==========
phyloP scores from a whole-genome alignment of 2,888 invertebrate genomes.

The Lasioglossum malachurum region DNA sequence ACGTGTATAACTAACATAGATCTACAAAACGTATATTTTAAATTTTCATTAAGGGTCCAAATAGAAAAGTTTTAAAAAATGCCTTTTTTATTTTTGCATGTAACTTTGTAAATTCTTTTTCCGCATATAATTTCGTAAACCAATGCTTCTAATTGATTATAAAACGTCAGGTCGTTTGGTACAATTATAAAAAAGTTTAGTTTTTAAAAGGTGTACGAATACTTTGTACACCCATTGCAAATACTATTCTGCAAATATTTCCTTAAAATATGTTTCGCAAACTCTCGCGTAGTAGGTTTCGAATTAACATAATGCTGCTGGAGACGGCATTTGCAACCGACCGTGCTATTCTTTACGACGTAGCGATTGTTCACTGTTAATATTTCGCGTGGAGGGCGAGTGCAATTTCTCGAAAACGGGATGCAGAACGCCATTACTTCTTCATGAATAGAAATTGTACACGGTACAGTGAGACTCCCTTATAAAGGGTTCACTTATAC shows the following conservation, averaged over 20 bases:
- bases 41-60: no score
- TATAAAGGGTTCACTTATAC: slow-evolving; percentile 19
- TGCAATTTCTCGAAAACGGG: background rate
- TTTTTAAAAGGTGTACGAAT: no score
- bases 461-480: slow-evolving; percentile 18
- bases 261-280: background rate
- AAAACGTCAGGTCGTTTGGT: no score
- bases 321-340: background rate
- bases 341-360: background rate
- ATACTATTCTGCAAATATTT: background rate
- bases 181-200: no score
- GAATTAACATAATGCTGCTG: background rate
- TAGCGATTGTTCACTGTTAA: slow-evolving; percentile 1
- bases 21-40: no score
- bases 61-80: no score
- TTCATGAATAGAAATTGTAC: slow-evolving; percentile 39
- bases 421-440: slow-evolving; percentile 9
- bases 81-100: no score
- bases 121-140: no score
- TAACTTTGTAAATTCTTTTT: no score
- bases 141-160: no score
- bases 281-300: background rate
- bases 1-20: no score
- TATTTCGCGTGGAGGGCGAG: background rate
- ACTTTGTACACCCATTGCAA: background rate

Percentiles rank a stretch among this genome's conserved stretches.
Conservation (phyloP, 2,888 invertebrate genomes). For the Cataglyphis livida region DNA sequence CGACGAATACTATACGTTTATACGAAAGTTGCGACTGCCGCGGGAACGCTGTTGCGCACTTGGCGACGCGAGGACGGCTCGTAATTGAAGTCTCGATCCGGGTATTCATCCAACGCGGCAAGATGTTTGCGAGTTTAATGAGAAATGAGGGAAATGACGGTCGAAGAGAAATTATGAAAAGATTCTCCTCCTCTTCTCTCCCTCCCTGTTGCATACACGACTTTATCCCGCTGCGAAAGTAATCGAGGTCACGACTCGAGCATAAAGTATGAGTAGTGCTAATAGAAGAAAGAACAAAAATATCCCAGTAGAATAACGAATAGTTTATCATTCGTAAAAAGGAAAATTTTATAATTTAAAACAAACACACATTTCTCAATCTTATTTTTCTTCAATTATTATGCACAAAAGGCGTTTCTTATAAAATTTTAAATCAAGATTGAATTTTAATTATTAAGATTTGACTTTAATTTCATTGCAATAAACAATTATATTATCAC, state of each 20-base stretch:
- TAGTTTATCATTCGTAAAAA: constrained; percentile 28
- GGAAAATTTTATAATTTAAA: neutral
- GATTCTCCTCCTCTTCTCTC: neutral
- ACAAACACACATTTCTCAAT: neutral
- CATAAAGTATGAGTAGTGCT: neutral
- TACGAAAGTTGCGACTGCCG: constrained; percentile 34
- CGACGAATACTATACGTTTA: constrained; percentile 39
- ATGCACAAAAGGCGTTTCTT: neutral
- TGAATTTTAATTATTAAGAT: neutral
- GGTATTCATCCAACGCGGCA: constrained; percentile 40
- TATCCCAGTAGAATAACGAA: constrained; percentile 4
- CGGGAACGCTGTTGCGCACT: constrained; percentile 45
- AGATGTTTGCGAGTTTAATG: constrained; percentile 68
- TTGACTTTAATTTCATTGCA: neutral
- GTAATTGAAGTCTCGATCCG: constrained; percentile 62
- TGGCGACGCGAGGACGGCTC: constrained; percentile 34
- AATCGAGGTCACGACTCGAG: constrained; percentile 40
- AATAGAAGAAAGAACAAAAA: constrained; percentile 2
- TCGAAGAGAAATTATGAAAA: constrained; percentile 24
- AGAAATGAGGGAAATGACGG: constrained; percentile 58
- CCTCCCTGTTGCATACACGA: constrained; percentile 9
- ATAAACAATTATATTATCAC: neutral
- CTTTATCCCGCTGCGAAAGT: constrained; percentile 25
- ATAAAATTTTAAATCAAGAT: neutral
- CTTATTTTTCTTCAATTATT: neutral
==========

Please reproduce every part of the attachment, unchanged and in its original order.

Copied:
phyloP scores from a whole-genome alignment of 2,888 invertebrate genomes.

The Lasioglossum malachurum region DNA sequence ACGTGTATAACTAACATAGATCTACAAAACGTATATTTTAAATTTTCATTAAGGGTCCAAATAGAAAAGTTTTAAAAAATGCCTTTTTTATTTTTGCATGTAACTTTGTAAATTCTTTTTCCGCATATAATTTCGTAAACCAATGCTTCTAATTGATTATAAAACGTCAGGTCGTTTGGTACAATTATAAAAAAGTTTAGTTTTTAAAAGGTGTACGAATACTTTGTACACCCATTGCAAATACTATTCTGCAAATATTTCCTTAAAATATGTTTCGCAAACTCTCGCGTAGTAGGTTTCGAATTAACATAATGCTGCTGGAGACGGCATTTGCAACCGACCGTGCTATTCTTTACGACGTAGCGATTGTTCACTGTTAATATTTCGCGTGGAGGGCGAGTGCAATTTCTCGAAAACGGGATGCAGAACGCCATTACTTCTTCATGAATAGAAATTGTACACGGTACAGTGAGACTCCCTTATAAAGGGTTCACTTATAC shows the following conservation, averaged over 20 bases:
- bases 41-60: no score
- TATAAAGGGTTCACTTATAC: slow-evolving; percentile 19
- TGCAATTTCTCGAAAACGGG: background rate
- TTTTTAAAAGGTGTACGAAT: no score
- bases 461-480: slow-evolving; percentile 18
- bases 261-280: background rate
- AAAACGTCAGGTCGTTTGGT: no score
- bases 321-340: background rate
- bases 341-360: background rate
- ATACTATTCTGCAAATATTT: background rate
- bases 181-200: no score
- GAATTAACATAATGCTGCTG: background rate
- TAGCGATTGTTCACTGTTAA: slow-evolving; percentile 1
- bases 21-40: no score
- bases 61-80: no score
- TTCATGAATAGAAATTGTAC: slow-evolving; percentile 39
- bases 421-440: slow-evolving; percentile 9
- bases 81-100: no score
- bases 121-140: no score
- TAACTTTGTAAATTCTTTTT: no score
- bases 141-160: no score
- bases 281-300: background rate
- bases 1-20: no score
- TATTTCGCGTGGAGGGCGAG: background rate
- ACTTTGTACACCCATTGCAA: background rate

Percentiles rank a stretch among this genome's conserved stretches.
Conservation (phyloP, 2,888 invertebrate genomes). For the Cataglyphis livida region DNA sequence CGACGAATACTATACGTTTATACGAAAGTTGCGACTGCCGCGGGAACGCTGTTGCGCACTTGGCGACGCGAGGACGGCTCGTAATTGAAGTCTCGATCCGGGTATTCATCCAACGCGGCAAGATGTTTGCGAGTTTAATGAGAAATGAGGGAAATGACGGTCGAAGAGAAATTATGAAAAGATTCTCCTCCTCTTCTCTCCCTCCCTGTTGCATACACGACTTTATCCCGCTGCGAAAGTAATCGAGGTCACGACTCGAGCATAAAGTATGAGTAGTGCTAATAGAAGAAAGAACAAAAATATCCCAGTAGAATAACGAATAGTTTATCATTCGTAAAAAGGAAAATTTTATAATTTAAAACAAACACACATTTCTCAATCTTATTTTTCTTCAATTATTATGCACAAAAGGCGTTTCTTATAAAATTTTAAATCAAGATTGAATTTTAATTATTAAGATTTGACTTTAATTTCATTGCAATAAACAATTATATTATCAC, state of each 20-base stretch:
- TAGTTTATCATTCGTAAAAA: constrained; percentile 28
- GGAAAATTTTATAATTTAAA: neutral
- GATTCTCCTCCTCTTCTCTC: neutral
- ACAAACACACATTTCTCAAT: neutral
- CATAAAGTATGAGTAGTGCT: neutral
- TACGAAAGTTGCGACTGCCG: constrained; percentile 34
- CGACGAATACTATACGTTTA: constrained; percentile 39
- ATGCACAAAAGGCGTTTCTT: neutral
- TGAATTTTAATTATTAAGAT: neutral
- GGTATTCATCCAACGCGGCA: constrained; percentile 40
- TATCCCAGTAGAATAACGAA: constrained; percentile 4
- CGGGAACGCTGTTGCGCACT: constrained; percentile 45
- AGATGTTTGCGAGTTTAATG: constrained; percentile 68
- TTGACTTTAATTTCATTGCA: neutral
- GTAATTGAAGTCTCGATCCG: constrained; percentile 62
- TGGCGACGCGAGGACGGCTC: constrained; percentile 34
- AATCGAGGTCACGACTCGAG: constrained; percentile 40
- AATAGAAGAAAGAACAAAAA: constrained; percentile 2
- TCGAAGAGAAATTATGAAAA: constrained; percentile 24
- AGAAATGAGGGAAATGACGG: constrained; percentile 58
- CCTCCCTGTTGCATACACGA: constrained; percentile 9
- ATAAACAATTATATTATCAC: neutral
- CTTTATCCCGCTGCGAAAGT: constrained; percentile 25
- ATAAAATTTTAAATCAAGAT: neutral
- CTTATTTTTCTTCAATTATT: neutral